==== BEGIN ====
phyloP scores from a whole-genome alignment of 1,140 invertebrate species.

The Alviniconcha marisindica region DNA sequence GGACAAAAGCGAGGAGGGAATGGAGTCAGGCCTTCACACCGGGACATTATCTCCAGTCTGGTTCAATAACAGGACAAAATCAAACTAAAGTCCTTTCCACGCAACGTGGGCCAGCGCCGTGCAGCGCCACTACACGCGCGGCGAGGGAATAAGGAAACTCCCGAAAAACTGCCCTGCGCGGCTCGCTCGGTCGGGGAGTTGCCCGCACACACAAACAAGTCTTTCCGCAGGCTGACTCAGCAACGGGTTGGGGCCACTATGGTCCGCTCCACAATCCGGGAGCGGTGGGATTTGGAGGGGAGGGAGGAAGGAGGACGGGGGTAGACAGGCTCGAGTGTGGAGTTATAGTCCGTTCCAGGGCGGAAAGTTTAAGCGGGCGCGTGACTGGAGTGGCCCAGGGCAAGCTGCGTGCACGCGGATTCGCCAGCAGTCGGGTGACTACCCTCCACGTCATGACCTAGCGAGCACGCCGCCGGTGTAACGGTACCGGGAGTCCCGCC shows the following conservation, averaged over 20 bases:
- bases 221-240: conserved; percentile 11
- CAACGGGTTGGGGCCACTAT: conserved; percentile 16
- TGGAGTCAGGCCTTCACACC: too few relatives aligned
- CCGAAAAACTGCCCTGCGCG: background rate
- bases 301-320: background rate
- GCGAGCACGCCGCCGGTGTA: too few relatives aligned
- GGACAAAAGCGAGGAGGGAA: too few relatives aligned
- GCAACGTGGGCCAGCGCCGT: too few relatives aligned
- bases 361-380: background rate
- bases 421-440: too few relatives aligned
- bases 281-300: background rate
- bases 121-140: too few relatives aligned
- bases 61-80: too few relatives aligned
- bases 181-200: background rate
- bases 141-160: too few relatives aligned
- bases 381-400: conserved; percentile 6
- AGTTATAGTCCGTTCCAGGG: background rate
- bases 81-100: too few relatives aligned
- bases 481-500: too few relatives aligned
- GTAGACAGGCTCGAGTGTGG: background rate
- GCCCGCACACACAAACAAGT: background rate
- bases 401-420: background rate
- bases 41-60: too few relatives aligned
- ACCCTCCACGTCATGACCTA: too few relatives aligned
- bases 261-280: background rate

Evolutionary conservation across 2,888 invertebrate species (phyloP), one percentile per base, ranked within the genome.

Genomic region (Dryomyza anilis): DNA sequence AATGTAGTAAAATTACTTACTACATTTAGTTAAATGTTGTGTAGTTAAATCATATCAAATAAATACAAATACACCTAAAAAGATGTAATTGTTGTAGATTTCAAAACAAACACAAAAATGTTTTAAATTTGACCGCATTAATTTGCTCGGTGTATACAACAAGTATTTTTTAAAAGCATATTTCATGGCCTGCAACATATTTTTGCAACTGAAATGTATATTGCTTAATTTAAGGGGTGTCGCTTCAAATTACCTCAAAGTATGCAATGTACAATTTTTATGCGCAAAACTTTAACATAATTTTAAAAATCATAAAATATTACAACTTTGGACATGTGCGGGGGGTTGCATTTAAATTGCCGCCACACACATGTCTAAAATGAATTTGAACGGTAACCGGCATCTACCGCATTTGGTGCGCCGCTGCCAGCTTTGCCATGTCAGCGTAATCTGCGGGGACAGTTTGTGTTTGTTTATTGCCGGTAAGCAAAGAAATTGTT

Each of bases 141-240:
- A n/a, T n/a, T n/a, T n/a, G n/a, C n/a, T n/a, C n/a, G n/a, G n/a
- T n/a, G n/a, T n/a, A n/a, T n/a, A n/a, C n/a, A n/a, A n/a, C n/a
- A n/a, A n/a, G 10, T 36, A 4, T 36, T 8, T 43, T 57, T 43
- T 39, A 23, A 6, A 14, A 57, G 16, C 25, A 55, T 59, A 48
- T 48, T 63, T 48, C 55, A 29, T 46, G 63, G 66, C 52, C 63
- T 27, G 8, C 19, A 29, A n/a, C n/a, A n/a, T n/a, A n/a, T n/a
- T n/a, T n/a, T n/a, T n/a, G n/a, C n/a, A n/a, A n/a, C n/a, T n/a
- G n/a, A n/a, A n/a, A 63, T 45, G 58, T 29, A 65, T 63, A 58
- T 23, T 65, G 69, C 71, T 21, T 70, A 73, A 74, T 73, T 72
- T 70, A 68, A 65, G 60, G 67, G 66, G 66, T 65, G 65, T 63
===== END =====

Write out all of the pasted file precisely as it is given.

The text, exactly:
phyloP scores from a whole-genome alignment of 1,140 invertebrate species.

The Alviniconcha marisindica region DNA sequence GGACAAAAGCGAGGAGGGAATGGAGTCAGGCCTTCACACCGGGACATTATCTCCAGTCTGGTTCAATAACAGGACAAAATCAAACTAAAGTCCTTTCCACGCAACGTGGGCCAGCGCCGTGCAGCGCCACTACACGCGCGGCGAGGGAATAAGGAAACTCCCGAAAAACTGCCCTGCGCGGCTCGCTCGGTCGGGGAGTTGCCCGCACACACAAACAAGTCTTTCCGCAGGCTGACTCAGCAACGGGTTGGGGCCACTATGGTCCGCTCCACAATCCGGGAGCGGTGGGATTTGGAGGGGAGGGAGGAAGGAGGACGGGGGTAGACAGGCTCGAGTGTGGAGTTATAGTCCGTTCCAGGGCGGAAAGTTTAAGCGGGCGCGTGACTGGAGTGGCCCAGGGCAAGCTGCGTGCACGCGGATTCGCCAGCAGTCGGGTGACTACCCTCCACGTCATGACCTAGCGAGCACGCCGCCGGTGTAACGGTACCGGGAGTCCCGCC shows the following conservation, averaged over 20 bases:
- bases 221-240: conserved; percentile 11
- CAACGGGTTGGGGCCACTAT: conserved; percentile 16
- TGGAGTCAGGCCTTCACACC: too few relatives aligned
- CCGAAAAACTGCCCTGCGCG: background rate
- bases 301-320: background rate
- GCGAGCACGCCGCCGGTGTA: too few relatives aligned
- GGACAAAAGCGAGGAGGGAA: too few relatives aligned
- GCAACGTGGGCCAGCGCCGT: too few relatives aligned
- bases 361-380: background rate
- bases 421-440: too few relatives aligned
- bases 281-300: background rate
- bases 121-140: too few relatives aligned
- bases 61-80: too few relatives aligned
- bases 181-200: background rate
- bases 141-160: too few relatives aligned
- bases 381-400: conserved; percentile 6
- AGTTATAGTCCGTTCCAGGG: background rate
- bases 81-100: too few relatives aligned
- bases 481-500: too few relatives aligned
- GTAGACAGGCTCGAGTGTGG: background rate
- GCCCGCACACACAAACAAGT: background rate
- bases 401-420: background rate
- bases 41-60: too few relatives aligned
- ACCCTCCACGTCATGACCTA: too few relatives aligned
- bases 261-280: background rate

Evolutionary conservation across 2,888 invertebrate species (phyloP), one percentile per base, ranked within the genome.

Genomic region (Dryomyza anilis): DNA sequence AATGTAGTAAAATTACTTACTACATTTAGTTAAATGTTGTGTAGTTAAATCATATCAAATAAATACAAATACACCTAAAAAGATGTAATTGTTGTAGATTTCAAAACAAACACAAAAATGTTTTAAATTTGACCGCATTAATTTGCTCGGTGTATACAACAAGTATTTTTTAAAAGCATATTTCATGGCCTGCAACATATTTTTGCAACTGAAATGTATATTGCTTAATTTAAGGGGTGTCGCTTCAAATTACCTCAAAGTATGCAATGTACAATTTTTATGCGCAAAACTTTAACATAATTTTAAAAATCATAAAATATTACAACTTTGGACATGTGCGGGGGGTTGCATTTAAATTGCCGCCACACACATGTCTAAAATGAATTTGAACGGTAACCGGCATCTACCGCATTTGGTGCGCCGCTGCCAGCTTTGCCATGTCAGCGTAATCTGCGGGGACAGTTTGTGTTTGTTTATTGCCGGTAAGCAAAGAAATTGTT

Each of bases 141-240:
- A n/a, T n/a, T n/a, T n/a, G n/a, C n/a, T n/a, C n/a, G n/a, G n/a
- T n/a, G n/a, T n/a, A n/a, T n/a, A n/a, C n/a, A n/a, A n/a, C n/a
- A n/a, A n/a, G 10, T 36, A 4, T 36, T 8, T 43, T 57, T 43
- T 39, A 23, A 6, A 14, A 57, G 16, C 25, A 55, T 59, A 48
- T 48, T 63, T 48, C 55, A 29, T 46, G 63, G 66, C 52, C 63
- T 27, G 8, C 19, A 29, A n/a, C n/a, A n/a, T n/a, A n/a, T n/a
- T n/a, T n/a, T n/a, T n/a, G n/a, C n/a, A n/a, A n/a, C n/a, T n/a
- G n/a, A n/a, A n/a, A 63, T 45, G 58, T 29, A 65, T 63, A 58
- T 23, T 65, G 69, C 71, T 21, T 70, A 73, A 74, T 73, T 72
- T 70, A 68, A 65, G 60, G 67, G 66, G 66, T 65, G 65, T 63